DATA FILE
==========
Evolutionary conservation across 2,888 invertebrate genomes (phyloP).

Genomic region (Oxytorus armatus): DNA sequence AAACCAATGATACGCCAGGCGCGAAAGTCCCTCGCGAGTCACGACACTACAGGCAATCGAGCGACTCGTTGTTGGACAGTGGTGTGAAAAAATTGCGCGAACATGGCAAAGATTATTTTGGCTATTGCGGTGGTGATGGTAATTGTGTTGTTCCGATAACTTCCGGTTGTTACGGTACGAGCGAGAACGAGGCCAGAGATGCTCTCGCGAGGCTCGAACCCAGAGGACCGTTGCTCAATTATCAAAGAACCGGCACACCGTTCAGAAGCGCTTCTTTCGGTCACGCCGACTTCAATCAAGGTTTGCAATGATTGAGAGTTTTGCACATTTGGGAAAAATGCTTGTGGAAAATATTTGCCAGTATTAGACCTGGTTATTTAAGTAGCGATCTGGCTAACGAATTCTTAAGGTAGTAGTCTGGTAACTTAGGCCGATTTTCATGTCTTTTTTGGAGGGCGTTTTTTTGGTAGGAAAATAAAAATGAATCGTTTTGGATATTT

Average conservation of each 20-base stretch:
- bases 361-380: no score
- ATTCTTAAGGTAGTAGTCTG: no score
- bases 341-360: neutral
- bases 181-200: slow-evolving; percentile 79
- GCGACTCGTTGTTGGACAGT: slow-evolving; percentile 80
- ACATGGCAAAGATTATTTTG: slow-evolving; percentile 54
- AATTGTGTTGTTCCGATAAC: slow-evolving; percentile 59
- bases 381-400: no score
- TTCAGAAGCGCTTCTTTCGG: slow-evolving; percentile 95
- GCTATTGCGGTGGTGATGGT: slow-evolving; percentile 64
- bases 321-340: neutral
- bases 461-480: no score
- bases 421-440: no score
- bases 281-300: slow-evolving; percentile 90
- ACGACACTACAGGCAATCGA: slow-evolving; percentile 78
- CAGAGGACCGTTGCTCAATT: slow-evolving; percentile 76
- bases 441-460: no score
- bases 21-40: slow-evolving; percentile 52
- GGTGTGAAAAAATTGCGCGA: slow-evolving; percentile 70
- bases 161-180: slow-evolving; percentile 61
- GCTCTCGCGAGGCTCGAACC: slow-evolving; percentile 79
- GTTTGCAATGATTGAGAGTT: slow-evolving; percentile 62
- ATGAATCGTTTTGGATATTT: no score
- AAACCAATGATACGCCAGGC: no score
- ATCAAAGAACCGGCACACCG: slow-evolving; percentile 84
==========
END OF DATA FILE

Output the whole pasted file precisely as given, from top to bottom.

Evolutionary conservation across 2,888 invertebrate genomes (phyloP).

Genomic region (Oxytorus armatus): DNA sequence AAACCAATGATACGCCAGGCGCGAAAGTCCCTCGCGAGTCACGACACTACAGGCAATCGAGCGACTCGTTGTTGGACAGTGGTGTGAAAAAATTGCGCGAACATGGCAAAGATTATTTTGGCTATTGCGGTGGTGATGGTAATTGTGTTGTTCCGATAACTTCCGGTTGTTACGGTACGAGCGAGAACGAGGCCAGAGATGCTCTCGCGAGGCTCGAACCCAGAGGACCGTTGCTCAATTATCAAAGAACCGGCACACCGTTCAGAAGCGCTTCTTTCGGTCACGCCGACTTCAATCAAGGTTTGCAATGATTGAGAGTTTTGCACATTTGGGAAAAATGCTTGTGGAAAATATTTGCCAGTATTAGACCTGGTTATTTAAGTAGCGATCTGGCTAACGAATTCTTAAGGTAGTAGTCTGGTAACTTAGGCCGATTTTCATGTCTTTTTTGGAGGGCGTTTTTTTGGTAGGAAAATAAAAATGAATCGTTTTGGATATTT

Average conservation of each 20-base stretch:
- bases 361-380: no score
- ATTCTTAAGGTAGTAGTCTG: no score
- bases 341-360: neutral
- bases 181-200: slow-evolving; percentile 79
- GCGACTCGTTGTTGGACAGT: slow-evolving; percentile 80
- ACATGGCAAAGATTATTTTG: slow-evolving; percentile 54
- AATTGTGTTGTTCCGATAAC: slow-evolving; percentile 59
- bases 381-400: no score
- TTCAGAAGCGCTTCTTTCGG: slow-evolving; percentile 95
- GCTATTGCGGTGGTGATGGT: slow-evolving; percentile 64
- bases 321-340: neutral
- bases 461-480: no score
- bases 421-440: no score
- bases 281-300: slow-evolving; percentile 90
- ACGACACTACAGGCAATCGA: slow-evolving; percentile 78
- CAGAGGACCGTTGCTCAATT: slow-evolving; percentile 76
- bases 441-460: no score
- bases 21-40: slow-evolving; percentile 52
- GGTGTGAAAAAATTGCGCGA: slow-evolving; percentile 70
- bases 161-180: slow-evolving; percentile 61
- GCTCTCGCGAGGCTCGAACC: slow-evolving; percentile 79
- GTTTGCAATGATTGAGAGTT: slow-evolving; percentile 62
- ATGAATCGTTTTGGATATTT: no score
- AAACCAATGATACGCCAGGC: no score
- ATCAAAGAACCGGCACACCG: slow-evolving; percentile 84